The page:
There was never a point in time that I was not aware of Joshua Tree’s. Growing up in Southern California, they are a common site in the high desert and after all there is a National Park named after them. Many nights I have spent camping in the national park and asking my dad about the Joshua Trees. They are just so weird. Their limbs twisted in the wind. They thrive in the harsh desert environment, yet don’t offer much shade. The are a symbol of the desert southwest, and perhaps would be THE symbol of the desert south west if not for the saguaro cactus.
I remember exactly where I was when I was introduced to the Irish Band U2 by a close friend of mine. Back then, they were the Irish Rock Band U2. I was introduced to them watching a video tape copy of “Under a Blood Red Sky” and forever fell in love with my Irish compatriots. In 1987, U2 released there next album “The Joshua Tree” which also coincided with my passing the exam for my drivers license. I wore out by original tape and its copy driving the city of Pasadena to and from high school. The album tore through the consciousness of the United States and this Irish boy had a little more pride in his heritage. The best part was that the album was named after and predominately featured photographs of the iconic image of the desert.
In May, 1987 my friend invited me to a trip to Death Valley. As his father drove across the desert that afternoon, my friend pointed out the window and yelled, “There is ‘THE’ Joshua Tree”. By the time I turned around in my seat, the tree was off in the distance. I could not tell from the angle and distance, but the area looked about right. We drove on, the sounds of an Irish Harmonic flowing through the speakers. I would soon forget this conversation, a foot note of my past.
I always wanted to see the Joshua Tree of u2. Before the internet it was not easy to find places such as this. They don’t put this information on maps. Rumor and stories filled the void. I never asked, but over the years I heard that the site of U2’s Joshua tree was not near the National Park. I heard that someone lite it on fire. I heard it died. Many stories told of unprepared people dying while searching for the Joshua Tree. All just rumors.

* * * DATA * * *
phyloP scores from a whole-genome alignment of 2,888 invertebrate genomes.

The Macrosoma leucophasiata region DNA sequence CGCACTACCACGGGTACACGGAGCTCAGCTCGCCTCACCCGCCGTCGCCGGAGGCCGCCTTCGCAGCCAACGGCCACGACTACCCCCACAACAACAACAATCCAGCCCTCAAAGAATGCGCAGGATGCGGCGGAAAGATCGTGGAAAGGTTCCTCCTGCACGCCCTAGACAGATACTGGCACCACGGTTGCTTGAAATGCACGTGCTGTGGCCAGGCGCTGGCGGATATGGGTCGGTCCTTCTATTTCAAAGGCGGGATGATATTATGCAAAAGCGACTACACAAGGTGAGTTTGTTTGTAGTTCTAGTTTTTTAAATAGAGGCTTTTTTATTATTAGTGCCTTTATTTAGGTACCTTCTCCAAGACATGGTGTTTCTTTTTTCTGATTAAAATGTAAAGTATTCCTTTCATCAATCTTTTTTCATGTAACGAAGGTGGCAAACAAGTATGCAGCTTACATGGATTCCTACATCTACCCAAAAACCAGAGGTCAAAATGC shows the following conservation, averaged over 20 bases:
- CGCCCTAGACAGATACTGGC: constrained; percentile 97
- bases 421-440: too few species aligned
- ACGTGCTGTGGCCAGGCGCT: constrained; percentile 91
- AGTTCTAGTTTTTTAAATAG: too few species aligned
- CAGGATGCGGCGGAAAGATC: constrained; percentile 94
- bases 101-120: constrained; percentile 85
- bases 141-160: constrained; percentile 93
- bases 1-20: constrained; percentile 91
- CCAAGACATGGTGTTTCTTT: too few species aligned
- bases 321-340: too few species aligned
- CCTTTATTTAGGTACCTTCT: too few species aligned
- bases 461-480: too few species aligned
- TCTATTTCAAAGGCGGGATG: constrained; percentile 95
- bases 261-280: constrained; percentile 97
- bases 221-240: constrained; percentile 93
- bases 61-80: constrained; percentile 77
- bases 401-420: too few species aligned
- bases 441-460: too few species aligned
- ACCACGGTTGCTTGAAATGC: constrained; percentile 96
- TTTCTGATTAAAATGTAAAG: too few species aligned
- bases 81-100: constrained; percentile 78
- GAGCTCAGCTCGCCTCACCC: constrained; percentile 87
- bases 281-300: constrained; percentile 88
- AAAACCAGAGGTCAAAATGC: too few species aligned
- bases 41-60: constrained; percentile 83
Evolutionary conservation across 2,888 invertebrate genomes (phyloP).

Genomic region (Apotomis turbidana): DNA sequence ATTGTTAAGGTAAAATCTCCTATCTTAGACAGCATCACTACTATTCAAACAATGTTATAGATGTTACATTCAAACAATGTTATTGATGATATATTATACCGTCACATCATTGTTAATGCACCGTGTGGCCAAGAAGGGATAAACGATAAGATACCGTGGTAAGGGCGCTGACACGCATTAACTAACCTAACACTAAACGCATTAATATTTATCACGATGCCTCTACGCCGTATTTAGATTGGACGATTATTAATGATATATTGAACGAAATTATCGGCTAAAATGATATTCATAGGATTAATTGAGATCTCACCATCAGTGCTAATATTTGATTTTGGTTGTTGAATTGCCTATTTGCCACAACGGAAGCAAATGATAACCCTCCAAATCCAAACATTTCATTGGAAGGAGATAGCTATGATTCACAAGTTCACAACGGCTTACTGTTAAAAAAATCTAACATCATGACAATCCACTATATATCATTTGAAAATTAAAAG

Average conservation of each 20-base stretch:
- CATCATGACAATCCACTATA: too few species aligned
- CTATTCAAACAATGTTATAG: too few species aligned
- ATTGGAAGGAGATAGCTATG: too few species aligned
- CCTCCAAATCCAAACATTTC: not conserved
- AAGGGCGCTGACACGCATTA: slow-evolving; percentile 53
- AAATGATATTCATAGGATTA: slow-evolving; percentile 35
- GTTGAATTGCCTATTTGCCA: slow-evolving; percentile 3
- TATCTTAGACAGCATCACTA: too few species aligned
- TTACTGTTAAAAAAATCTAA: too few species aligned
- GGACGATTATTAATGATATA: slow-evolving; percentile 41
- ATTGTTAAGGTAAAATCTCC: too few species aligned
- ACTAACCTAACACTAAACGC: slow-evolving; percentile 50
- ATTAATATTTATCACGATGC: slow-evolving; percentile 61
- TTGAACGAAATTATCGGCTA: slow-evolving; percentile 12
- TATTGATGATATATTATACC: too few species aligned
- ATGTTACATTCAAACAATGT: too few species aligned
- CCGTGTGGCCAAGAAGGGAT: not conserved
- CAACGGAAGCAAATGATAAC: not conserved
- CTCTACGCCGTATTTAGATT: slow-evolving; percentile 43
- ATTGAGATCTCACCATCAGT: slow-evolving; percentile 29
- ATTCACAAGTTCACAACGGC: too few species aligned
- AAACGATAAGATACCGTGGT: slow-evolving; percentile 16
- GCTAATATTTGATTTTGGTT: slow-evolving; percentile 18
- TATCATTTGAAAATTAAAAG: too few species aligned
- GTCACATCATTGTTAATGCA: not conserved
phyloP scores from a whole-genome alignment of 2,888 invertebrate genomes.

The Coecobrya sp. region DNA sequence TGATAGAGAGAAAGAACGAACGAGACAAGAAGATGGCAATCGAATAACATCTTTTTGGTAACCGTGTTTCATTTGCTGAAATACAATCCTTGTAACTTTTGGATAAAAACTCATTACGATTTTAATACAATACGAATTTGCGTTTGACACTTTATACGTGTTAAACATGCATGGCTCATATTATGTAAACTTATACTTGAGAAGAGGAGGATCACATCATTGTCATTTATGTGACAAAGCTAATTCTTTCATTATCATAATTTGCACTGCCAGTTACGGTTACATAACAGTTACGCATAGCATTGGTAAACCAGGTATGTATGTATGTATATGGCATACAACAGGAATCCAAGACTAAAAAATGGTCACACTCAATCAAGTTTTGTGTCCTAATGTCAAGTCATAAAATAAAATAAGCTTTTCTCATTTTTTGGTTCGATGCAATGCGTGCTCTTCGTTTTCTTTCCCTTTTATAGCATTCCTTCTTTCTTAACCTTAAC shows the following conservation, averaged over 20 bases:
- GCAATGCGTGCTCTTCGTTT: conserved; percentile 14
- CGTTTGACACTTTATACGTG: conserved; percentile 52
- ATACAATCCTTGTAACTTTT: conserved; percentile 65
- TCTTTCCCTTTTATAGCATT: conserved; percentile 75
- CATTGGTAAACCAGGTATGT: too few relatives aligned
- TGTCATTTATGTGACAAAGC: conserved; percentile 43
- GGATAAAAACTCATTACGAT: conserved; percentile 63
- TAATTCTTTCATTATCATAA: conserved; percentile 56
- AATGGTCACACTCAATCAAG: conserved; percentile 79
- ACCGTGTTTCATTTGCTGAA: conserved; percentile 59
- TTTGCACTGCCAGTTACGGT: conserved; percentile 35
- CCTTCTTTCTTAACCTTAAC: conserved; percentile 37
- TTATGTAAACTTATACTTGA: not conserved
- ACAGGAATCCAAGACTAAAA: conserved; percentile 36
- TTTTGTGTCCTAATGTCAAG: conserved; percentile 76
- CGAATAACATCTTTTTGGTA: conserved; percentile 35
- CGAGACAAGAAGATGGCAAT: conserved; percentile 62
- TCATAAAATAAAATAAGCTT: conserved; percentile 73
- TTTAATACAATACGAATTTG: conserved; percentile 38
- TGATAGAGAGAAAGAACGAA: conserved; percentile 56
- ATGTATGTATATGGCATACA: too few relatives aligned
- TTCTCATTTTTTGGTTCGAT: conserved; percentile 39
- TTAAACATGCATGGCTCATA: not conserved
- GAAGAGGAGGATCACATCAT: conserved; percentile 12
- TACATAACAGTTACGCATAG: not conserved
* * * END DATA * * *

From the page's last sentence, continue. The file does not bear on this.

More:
I never thought about the Joshua tree site until I started Destination4x4.com. After about 10 minutes searching on the Internet, I found it. Sadly the rumor it died proved to be true. But then an odd thing happened. Like many lost places of the Mojave, there is a small make shift monument to U2 at the site of the fallen tree. The dead tree is still there, fallen to the earth around 2000 and being consumed by the harsh desert climate. The site is located just off the CA Highway 190 between Lone Pine and Death Valley.
Within a year, of finding the Joshua Tree site, I found myself driving along the highway 190 into Lone Pine, CA. There is no marker to the site, and no paved road to follow. The site of the Joshua Tree is located about 100 years off of the road, which runs parallel to the highway. After some back road creative navigation, I saw a glint of metal and the downed icon about .5 miles in front of me.
As I walked towards the dead Joshua Tree, I could not help but think about how silly this endeavor was. A grown man taking his family to see a dead tree. My inner sound tracked played “Running to Stand Still” as I stepped back into the past. Memories of high school came flooding back. The surrounding hills morphed into the album cover. I recalled a conversation between me and a lost friend on the highway not too far from here where he was convinced he saw this tree. I now know he did see it.
Like many places in the Mojave, a make shift monuments lies on the site. Undoubtedly updated with each new visitor who like me hunt down the obscure. It is a matter of time until a passing windstorm, dry climate and time remove any remnants of the Joshua tree. Oddly enough, it was here alone with my small family that I understood what I what I wanted to do with Destination4x4.com. The four us jumped back into the jeep. I loaded up the Joshua Tree on my phone and played “Where the streets have no name” as we drove off for our next adventure.
Just under a year after our visit to the Joshua Tree, for our wedding anniversary, Heather and I saw the band play their songs from the dessert at the Rose Bowl in Pasadena on May 20th, 2017. The concert was a celebration of their music and the desert landscape which i love.